At West Indies Brewery (www.westindiesbeer.com), Grenada’s first and only craft brewery, they make a beer called “Chocolate Mongoose,” flavored with Jouvay Chocolate produced by the Diamond Chocolate Factory. It isn’t bad. While you’re there, do a tasting and sample some of the 30 to 35 beers available on any given day — plus some “secret beers” and ciders made from pomegranate and mango. Their beers are also available at bars and restaurants on the island.

Sample a to-die-for dessert

Grenadians may not be big on chocolate desserts, but that doesn’t stop their pastry chefs from turning out an amazing variety of swoon-worthy creations for chocolate-craving guests. We tried as many as we could, and they were wonderful, but one disarmingly simple dessert stood out: The gluten-free brownies baked by award-winning pastry chef Nelcia Mapson of Silversands Grenada Resort (www.silversandsgrenada.com). Mapson won the silver medal for the chocolate in the Taste of the Caribbean competition, and took the bronze for Pastry Chef of the Year. Her brownies, made with potato starch and toasted pecans, are wondrous. Although the dessert menu at the Silversands is “evolving,” Mapson says, we’re hoping those brownies will be part of it. Or consider the Grenadian chocolate and banana tart.

Take a bean-to-bar tour (sampling allowed)

The air smells of roasting cocoa beans at the Diamond Chocolate Factory (www.jouvaychocolate.com) — as it should: They’re growing 3½ acres of cocoa beans on property, along with vanilla and black pepper, and they turn it into beautifully-wrapped bars right here. Fifteen-minute tours (offered every day) reveal the process from bean to bar — picking, fermenting, drying, and tempering. Surprisingly, a cocoa bean pulled straight from the pod tastes fruity. The actual process takes six weeks. All of their chocolate is dark, ranging from 60 percent to 100 percent chocolate (a 70 percent chocolate bar is composed of 70 percent cocoa and 30 percent cane sugar). The last stop on the tour is the chocolate shop — bars infused with nutmeg and ginger, cocoa nibs, and related products such as cocoa butter, cocoa powder, and cocoa tea. It’s easy to get carried away.


Family-owned Belmont Estate (www.belmontestate.net) is also open for touring — and for sampling and buying their superlative organic chocolate. A former coffee and sugar cane plantation, the estate has been creating fine chocolate since 2017. It makes organic white and dark chocolate here, and a dark-milk bar; the top-selling Pure Grenada bar is made with cinnamon, nutmeg, ginger, and mace. The chocolate is aged three months, which reduces acidity “and balances the flavor of the chocolate,” says Nyack Compton, the company’s managing director. It’s a little pricey, but exquisite.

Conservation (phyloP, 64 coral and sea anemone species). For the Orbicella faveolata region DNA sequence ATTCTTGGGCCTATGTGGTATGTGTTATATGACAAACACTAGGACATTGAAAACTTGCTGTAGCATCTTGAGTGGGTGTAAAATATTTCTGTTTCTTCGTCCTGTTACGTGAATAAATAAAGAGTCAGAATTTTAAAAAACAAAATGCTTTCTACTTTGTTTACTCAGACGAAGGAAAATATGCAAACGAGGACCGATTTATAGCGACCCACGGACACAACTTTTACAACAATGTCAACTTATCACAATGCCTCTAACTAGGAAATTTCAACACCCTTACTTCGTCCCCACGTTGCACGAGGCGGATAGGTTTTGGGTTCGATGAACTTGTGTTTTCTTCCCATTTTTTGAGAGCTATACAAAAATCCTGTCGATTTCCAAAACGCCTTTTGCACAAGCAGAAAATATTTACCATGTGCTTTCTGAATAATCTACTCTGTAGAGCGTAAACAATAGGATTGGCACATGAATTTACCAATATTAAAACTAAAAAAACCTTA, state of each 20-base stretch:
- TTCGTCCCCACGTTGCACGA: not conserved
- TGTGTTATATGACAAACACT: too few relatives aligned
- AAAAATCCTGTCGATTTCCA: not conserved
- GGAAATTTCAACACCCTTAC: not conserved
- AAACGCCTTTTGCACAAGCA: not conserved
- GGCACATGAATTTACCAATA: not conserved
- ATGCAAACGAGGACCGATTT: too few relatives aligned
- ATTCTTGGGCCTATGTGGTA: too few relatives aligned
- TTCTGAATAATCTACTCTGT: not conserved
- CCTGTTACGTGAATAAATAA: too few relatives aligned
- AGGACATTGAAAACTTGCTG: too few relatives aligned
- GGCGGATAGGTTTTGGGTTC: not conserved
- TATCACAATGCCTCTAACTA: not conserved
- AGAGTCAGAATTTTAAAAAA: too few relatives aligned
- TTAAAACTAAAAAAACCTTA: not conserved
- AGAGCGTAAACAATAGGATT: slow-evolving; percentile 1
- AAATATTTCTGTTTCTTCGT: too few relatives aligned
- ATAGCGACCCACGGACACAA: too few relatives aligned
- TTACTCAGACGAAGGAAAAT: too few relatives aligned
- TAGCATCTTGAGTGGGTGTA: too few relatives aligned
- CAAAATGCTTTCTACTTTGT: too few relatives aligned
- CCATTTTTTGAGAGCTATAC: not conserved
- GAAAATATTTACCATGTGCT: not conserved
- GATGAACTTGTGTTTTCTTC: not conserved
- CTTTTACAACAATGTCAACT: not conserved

Visit the House of Chocolate

We were hoping it was an actual house made of chocolate — but then, that would melt in the Caribbean sunshine. Instead, it’s a veritable chocolate museum, stuffed with local bars, cocoa tea, cocoa butter, and other products. It also operates its own chocolate-making operation. A staff member will take you through a short bean-to-bar explanation, but the real lure here is all things chocolate, including locally made ice cream and gifts for chocolate lovers. www.houseofchocolategnd.com.


Stay at the hotel that invented “Cocoa Thursdays”

Move over, Taco Tuesdays! At colorful and funky True Blue Bay Boutique Resort ($190 per night; www.truebluebay.com), Thursday nights are all about chocolate. Its rock star chef, Eric Vasson, whips up a chocolate-themed menu, featuring delicacies such as chocolate-seeped ribs and chocolate-nutmeg mousse. The resort’s Dodgy Dock bar is also home to a street food festival on Wednesday nights, featuring traditional Grenadian dishes such as oil down, the national dish — a stew of breadfruit, green bananas, vegetables, salted meat and sweet potatoes in coconut milk with turmeric. And of course, there’s an array of chocolate treats — no surprise, since the resort’s owner, Magdalena Fielden, founded the first Grenada Chocolate Festival, in its seventh year.

Mark your calendar for the Grenada Chocolate Festival

A shame it’s timed to run right before swimsuit season (May 1-6, 2020), but a worthwhile caloric splurge, this festival celebrates the island’s favorite bean. Learn everything you ever wanted to know about chocolate, and then some, and try chocolate every which way, including chocolate yoga and chocolate-and-rum pairings. If that’s not island fun, we don’t know what is.

Diane Bair and Pamela Wright can be reached at bairwright@gmail.com.